Santangelo is also good at broader observations about the offensive side of the game. During a Nationals scoring spree, Santangelo addressed the old adage, “Hitting is contagious,” in a way that suggested a more nuanced way to look at what may be happening when the hitters are on a roll. “I don’t know that [the saying is] true,” he said to Carpenter while the two were on camera during a game against the Philadelphia Phillies. “But when the guy in front of you is having a good at-bat, the guy behind you is having a good at-bat, you’re putting pressure on the pitcher to work hard to get the out – now you’re wearing guys down, and you’re reaping the benefits of it when your swing is right.”
Category: Broadcast Team Commentary
In their third season together, Carpenter and Santangelo have established a nice rhythm, with the play-by-play man leaving plenty of space for his partner to offer his thoughts.
The broadcast team isn’t afraid to express their joy when the Nationals are playing well, or their admiration for Washington D.C. , which may not sit well with viewers who just want straight reportage.
As the Nats took on the Braves, Carpenter remarked about how special it was that the area got a third chance at a Major League franchise in 2005 after being abandoned for both Minnesota and Dallas-Forth Worth. Santangelo noted, “On so many teams around the country, guys make fun of the city they play in. Not here. To a man, everybody loves Washington D.C.”
Because he has collected so many anecdotes and bits of useful information prior to the game, Carpenter is one of the best at seizing on a passing comment from either Santangelo or field reporter Julie Alexandria to generate an interesting discussion. One example came during a game against the New York Mets, when it was mentioned that Nationals outfielder Denard Span went on a long hitting streak shortly after he stopped doing a lot of extra hitting in the batting cage before games. Carpenter took the opportunity to engage Santangelo in a lengthy consideration of whether modern-day Major Leaguers, who may arrive at the ballpark at 1:30 p.m. for a 7:05 start, take so much batting practice that they are largely spent by game time. The conversation took some fascinating twists, while the game situation – a man on for the Nats in the top of the third inning, Nats leading 2-0 – never got away from the two announcers.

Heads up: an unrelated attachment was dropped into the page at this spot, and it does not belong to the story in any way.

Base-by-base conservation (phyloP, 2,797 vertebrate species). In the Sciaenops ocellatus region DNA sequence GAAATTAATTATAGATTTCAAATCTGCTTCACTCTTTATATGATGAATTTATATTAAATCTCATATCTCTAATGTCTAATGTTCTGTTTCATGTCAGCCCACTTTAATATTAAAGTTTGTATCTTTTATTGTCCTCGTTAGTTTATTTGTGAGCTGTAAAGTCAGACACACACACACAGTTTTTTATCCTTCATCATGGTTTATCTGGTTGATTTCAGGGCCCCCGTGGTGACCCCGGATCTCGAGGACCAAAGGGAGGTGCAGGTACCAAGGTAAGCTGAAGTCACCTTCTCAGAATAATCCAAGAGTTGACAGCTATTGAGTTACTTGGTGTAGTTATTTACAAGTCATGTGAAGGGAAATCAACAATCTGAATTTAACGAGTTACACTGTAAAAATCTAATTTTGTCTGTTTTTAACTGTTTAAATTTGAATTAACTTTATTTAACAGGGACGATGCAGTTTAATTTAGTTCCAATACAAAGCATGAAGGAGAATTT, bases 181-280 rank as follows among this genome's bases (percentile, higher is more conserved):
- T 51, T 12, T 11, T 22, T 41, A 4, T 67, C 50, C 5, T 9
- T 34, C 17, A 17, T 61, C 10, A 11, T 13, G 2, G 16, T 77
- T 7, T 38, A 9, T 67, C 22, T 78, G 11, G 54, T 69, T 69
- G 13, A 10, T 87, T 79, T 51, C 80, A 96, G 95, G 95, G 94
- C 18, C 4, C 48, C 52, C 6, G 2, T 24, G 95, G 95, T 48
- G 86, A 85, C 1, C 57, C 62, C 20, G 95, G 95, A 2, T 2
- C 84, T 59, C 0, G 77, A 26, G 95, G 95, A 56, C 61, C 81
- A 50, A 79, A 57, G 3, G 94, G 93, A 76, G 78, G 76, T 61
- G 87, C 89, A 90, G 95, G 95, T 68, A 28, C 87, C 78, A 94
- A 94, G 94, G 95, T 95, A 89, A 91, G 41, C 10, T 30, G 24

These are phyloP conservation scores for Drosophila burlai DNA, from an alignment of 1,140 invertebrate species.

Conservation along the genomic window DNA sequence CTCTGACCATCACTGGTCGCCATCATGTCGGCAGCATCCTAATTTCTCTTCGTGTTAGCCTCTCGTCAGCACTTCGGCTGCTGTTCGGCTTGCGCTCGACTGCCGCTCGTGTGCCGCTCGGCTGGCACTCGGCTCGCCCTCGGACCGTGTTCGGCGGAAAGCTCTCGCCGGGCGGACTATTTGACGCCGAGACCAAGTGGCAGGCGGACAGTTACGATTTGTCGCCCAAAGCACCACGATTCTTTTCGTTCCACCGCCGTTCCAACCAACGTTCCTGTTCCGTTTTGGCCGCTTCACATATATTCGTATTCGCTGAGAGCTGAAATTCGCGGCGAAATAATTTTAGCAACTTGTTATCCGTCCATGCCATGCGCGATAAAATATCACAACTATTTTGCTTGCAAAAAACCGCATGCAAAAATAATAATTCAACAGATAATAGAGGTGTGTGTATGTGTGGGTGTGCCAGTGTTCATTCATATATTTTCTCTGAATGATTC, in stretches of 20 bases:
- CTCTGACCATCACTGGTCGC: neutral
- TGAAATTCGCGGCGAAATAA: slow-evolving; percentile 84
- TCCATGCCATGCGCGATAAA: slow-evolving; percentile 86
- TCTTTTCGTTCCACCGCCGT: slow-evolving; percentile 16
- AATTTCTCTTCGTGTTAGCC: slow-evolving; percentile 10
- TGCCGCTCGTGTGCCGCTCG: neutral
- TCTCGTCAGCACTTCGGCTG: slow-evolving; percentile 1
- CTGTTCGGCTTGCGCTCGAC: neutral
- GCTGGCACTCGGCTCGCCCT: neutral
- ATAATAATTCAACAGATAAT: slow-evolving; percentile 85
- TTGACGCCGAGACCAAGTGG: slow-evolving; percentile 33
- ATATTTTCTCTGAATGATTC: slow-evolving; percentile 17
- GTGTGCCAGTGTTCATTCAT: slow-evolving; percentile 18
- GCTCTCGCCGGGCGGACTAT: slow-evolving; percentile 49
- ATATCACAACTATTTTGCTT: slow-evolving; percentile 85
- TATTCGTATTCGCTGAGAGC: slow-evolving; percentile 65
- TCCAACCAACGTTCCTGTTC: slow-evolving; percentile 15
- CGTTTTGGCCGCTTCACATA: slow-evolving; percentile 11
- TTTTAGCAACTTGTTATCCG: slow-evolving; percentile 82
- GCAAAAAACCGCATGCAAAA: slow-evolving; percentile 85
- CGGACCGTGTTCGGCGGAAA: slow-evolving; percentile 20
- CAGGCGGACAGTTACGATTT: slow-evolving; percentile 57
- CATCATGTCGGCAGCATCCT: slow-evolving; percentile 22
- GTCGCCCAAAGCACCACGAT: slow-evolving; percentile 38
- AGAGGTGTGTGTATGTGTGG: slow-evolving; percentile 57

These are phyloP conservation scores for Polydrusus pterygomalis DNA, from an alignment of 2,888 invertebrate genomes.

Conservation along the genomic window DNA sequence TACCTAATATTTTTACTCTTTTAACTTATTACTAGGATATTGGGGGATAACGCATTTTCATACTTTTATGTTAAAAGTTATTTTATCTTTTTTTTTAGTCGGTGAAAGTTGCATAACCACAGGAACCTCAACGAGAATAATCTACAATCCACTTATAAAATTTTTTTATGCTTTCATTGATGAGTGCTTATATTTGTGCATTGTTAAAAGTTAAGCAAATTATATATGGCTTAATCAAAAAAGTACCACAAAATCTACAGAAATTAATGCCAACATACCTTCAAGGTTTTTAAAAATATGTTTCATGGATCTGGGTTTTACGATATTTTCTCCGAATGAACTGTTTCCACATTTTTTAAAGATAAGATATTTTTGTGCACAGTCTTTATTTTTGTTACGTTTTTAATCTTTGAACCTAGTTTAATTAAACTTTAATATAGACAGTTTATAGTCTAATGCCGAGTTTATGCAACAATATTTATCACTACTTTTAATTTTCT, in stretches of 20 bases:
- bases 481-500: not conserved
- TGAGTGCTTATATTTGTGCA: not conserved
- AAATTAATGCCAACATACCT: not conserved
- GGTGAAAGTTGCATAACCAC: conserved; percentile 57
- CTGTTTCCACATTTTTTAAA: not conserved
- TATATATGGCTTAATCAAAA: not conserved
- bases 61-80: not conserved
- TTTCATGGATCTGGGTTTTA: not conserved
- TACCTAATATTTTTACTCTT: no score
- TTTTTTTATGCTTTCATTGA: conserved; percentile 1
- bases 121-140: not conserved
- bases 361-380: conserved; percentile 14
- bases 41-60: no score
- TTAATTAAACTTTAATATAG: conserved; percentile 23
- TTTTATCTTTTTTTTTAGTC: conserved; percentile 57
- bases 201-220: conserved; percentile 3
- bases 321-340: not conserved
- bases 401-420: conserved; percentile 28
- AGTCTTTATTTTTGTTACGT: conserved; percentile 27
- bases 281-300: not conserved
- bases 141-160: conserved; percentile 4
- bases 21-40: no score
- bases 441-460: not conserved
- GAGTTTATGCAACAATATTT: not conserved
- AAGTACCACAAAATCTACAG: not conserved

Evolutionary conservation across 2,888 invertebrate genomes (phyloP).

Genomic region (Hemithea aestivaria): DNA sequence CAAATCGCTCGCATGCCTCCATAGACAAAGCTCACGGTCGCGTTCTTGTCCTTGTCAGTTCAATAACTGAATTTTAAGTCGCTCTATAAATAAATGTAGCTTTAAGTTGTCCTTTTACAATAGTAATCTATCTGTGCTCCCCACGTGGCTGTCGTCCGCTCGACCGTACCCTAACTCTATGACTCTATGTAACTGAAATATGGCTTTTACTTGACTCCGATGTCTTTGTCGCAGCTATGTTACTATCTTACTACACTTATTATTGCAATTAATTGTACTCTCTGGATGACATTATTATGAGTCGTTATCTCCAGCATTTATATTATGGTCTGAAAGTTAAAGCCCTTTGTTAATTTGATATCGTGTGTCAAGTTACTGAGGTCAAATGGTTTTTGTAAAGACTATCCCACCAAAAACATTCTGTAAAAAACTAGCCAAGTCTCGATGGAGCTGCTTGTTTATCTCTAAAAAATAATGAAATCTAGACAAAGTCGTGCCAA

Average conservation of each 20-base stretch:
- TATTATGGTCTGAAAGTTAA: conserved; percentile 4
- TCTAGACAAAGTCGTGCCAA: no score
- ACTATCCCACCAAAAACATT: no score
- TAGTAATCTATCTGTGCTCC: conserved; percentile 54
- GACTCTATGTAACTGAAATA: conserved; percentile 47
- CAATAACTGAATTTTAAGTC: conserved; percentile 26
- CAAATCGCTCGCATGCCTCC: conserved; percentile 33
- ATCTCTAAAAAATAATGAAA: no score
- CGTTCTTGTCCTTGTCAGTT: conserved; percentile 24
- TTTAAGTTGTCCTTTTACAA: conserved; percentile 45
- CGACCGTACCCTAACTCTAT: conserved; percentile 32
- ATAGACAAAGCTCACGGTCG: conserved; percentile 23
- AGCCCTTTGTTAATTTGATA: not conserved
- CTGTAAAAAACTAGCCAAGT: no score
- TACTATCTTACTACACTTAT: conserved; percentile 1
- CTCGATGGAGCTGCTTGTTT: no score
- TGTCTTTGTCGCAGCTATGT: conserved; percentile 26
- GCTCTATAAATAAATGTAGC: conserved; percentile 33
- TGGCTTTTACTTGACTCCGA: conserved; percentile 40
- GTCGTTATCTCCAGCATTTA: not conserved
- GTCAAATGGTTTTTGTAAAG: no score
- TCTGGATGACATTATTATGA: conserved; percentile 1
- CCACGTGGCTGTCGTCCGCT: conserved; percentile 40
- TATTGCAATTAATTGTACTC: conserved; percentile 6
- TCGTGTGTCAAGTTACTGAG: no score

Category: Charisma and Chemistry
Carpenter and Santangelo make an entertaining team, playfully mentioning softball games between MASN crew members and other bits of business, or joshing about one or the other’s interests or pet peeves.
When game situations are serious, the duo knows how to get down to business, as Carpenter’s tone accents the drama of a key moment, and Santangelo responds appropriately.
Santangelo’s enthusiasm will strike some as chirpy, but as noted above, the banter is smooth, with neither man stepping on the other, and Carpenter is able to slow down the chatter when he wants more focus on key at-bats as the game progresses.
Carpenter and Santangelo largely succeed in their attempt to balance basic analysis of game situations with more subtle observations that will be valuable to seasoned viewers.